Both sides now.
As director of Kauai's planning department, Tom Shigemoto once insisted that a proposed fountain and porte-cochere for the Sheraton Mirage Princeville Hotel be redesigned. The concept was too massive and garish, looking more like a Las Vegas casino than a Hawaiian resort, Shigemoto told officials of Princeville Corp. During his two-and-a-half-year tenure as county planning director, Shigemoto also opposed Princeville's plans to expand its shopping center by 100,000 square feet and to add a $17-million tennis complex, claiming both projects violated certain zoning provisions. He questioned the company's proposal to build affordable housing for its employees, saying the targeted site was in an area prone to flooding. "You might say I was Princeville's worst enemy," says shigemoto.
On May 3 of this year, Shigemoto - an 18-year veteran of the county planning department - resigned his civil service job. The next day, he announced that he was accepting the position of planning director at none other than Princeville Corp. According to 42-year-old Shigemoto, it was time for him to move on in his career, and he had entertained a number of offers from the private sector. But, in the end, it was his knowledge of Princeville's projects and a desire to take on new challenges there that steered him in the direction of the North Shore resort.
"Some bad decisions were made in the past that have to be rectified," says Shigemoto, referring to actions by Princeville's former owner. Qintex Corp., which filed for bankruptcy in November. "They tried to push too many projects through the planning commission, and many of their design proposals were out of character for a rural community. But we have to live with the Qintex experience and go on from here. It's a new era with new owners."
Shigemoto may be in for the challenge of his career. Kauai's North Shore and, in some ways, the entire island are still reeling from the collapse of Australian-based Qintex Corp. key multimillion-dollar construction projects at Princeville were abandoned, and about 600 resort workers were laid off. Subcontractors working on the project filed more than $20 million in liens, and were forced to reassign or lay off a total of 300 workers. North Shore merchants watched helplessly as business receipts plunged an average 30 percent within months. "This community screeched to a sudden halt," says Hanalei Realtor Susan Wilson.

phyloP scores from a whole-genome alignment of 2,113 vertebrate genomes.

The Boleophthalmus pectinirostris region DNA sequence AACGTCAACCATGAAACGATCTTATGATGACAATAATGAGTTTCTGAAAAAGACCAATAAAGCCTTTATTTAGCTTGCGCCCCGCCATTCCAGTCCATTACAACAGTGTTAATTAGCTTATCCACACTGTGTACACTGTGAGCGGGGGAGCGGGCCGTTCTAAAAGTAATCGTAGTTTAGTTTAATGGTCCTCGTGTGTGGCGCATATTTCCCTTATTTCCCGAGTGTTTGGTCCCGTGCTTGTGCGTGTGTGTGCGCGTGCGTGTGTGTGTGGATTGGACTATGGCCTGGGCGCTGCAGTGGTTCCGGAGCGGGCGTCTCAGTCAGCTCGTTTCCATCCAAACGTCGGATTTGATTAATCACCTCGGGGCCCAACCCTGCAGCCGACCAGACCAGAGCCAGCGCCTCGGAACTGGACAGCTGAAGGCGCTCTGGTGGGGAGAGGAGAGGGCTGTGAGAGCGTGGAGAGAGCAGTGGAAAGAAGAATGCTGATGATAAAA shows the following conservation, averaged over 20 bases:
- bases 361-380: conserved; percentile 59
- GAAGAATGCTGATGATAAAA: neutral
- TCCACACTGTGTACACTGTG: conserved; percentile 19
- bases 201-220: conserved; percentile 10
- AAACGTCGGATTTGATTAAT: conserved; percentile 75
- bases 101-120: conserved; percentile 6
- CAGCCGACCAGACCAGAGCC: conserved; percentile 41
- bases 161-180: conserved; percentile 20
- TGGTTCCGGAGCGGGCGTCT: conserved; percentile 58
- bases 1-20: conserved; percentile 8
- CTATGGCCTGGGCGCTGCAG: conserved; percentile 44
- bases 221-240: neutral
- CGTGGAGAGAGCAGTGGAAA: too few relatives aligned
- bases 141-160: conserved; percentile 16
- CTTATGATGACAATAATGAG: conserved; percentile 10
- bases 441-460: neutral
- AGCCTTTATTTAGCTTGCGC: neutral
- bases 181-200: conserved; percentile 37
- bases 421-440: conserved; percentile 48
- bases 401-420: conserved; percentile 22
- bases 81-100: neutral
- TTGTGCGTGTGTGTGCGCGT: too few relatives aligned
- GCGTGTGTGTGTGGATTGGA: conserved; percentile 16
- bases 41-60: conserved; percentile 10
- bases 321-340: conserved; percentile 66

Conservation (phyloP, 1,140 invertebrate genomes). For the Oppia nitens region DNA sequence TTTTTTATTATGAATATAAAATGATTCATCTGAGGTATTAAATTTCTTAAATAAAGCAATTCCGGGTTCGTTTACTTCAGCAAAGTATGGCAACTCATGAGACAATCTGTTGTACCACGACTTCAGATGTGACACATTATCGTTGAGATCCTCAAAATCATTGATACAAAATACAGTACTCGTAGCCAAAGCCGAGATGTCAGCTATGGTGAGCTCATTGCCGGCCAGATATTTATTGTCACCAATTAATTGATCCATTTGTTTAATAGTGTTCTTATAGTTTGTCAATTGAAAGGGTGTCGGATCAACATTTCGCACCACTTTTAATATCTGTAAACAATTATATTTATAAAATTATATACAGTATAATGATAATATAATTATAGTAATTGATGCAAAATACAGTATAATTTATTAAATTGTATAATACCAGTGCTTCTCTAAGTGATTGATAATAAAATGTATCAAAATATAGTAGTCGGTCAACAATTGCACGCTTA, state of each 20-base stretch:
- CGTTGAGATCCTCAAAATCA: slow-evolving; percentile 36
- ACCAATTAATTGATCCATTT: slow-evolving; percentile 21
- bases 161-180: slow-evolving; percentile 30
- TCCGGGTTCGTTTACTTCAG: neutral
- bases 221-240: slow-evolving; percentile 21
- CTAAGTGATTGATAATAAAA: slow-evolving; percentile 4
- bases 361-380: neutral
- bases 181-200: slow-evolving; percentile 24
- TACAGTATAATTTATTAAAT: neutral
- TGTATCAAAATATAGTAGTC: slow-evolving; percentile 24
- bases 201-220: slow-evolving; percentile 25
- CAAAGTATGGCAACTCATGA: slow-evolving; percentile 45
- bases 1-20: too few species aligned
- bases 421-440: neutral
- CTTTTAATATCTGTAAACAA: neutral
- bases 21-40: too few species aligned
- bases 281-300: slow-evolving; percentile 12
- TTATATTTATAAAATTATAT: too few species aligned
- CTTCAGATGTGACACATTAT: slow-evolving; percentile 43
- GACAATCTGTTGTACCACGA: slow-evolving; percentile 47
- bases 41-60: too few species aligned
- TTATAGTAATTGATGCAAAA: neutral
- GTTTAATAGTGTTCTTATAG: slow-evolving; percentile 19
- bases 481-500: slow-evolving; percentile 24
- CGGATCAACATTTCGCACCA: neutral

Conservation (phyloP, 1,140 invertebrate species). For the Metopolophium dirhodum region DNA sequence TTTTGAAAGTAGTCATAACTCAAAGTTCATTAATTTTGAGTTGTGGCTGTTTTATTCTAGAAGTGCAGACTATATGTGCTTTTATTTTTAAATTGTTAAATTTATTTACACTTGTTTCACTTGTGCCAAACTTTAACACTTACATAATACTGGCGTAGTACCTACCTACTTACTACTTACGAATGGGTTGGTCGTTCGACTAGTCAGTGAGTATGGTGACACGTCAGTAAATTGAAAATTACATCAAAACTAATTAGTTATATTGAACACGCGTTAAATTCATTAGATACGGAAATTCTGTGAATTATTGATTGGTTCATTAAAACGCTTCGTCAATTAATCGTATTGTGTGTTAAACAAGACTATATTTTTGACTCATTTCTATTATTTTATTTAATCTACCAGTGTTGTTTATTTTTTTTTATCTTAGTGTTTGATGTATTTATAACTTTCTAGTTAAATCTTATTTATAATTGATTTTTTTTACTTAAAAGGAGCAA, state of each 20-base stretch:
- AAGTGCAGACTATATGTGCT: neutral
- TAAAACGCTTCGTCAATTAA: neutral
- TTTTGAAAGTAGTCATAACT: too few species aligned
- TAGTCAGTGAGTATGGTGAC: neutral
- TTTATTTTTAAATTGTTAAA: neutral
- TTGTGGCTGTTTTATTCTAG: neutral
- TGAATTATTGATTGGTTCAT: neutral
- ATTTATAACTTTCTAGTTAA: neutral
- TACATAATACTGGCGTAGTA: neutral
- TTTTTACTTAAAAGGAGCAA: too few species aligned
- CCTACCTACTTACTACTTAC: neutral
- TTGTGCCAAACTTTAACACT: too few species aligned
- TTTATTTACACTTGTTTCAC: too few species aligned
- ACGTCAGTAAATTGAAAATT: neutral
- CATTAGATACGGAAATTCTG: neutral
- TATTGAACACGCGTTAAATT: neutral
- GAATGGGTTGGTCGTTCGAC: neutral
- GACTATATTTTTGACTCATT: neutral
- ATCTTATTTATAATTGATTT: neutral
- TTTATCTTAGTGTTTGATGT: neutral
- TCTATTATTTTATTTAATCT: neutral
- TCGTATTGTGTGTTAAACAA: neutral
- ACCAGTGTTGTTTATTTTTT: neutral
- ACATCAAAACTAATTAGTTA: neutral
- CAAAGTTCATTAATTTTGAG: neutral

Wilson, who has been involved in North Shore planning issues for more than a decade, is a member of the Hanalei-Princeville Improvement Advisory Committee. The seven-member HPIAC was appointed by Mayor JoAnn Yukimura in 1989 to make recommendations on permit applications for development on the North Shore to both the county planning commission and county council. In the six months prior to Qintex's bankruptcy, Wilson says the group reveiwed more than 15 applications by the company for projects at Princeville, ranging from movie theaters to expansion of the airport. "Some were outrageous proposals that were completely out of character with the rural look of this area, and showed a blatant disregard for the North Shore Development Plan," she says.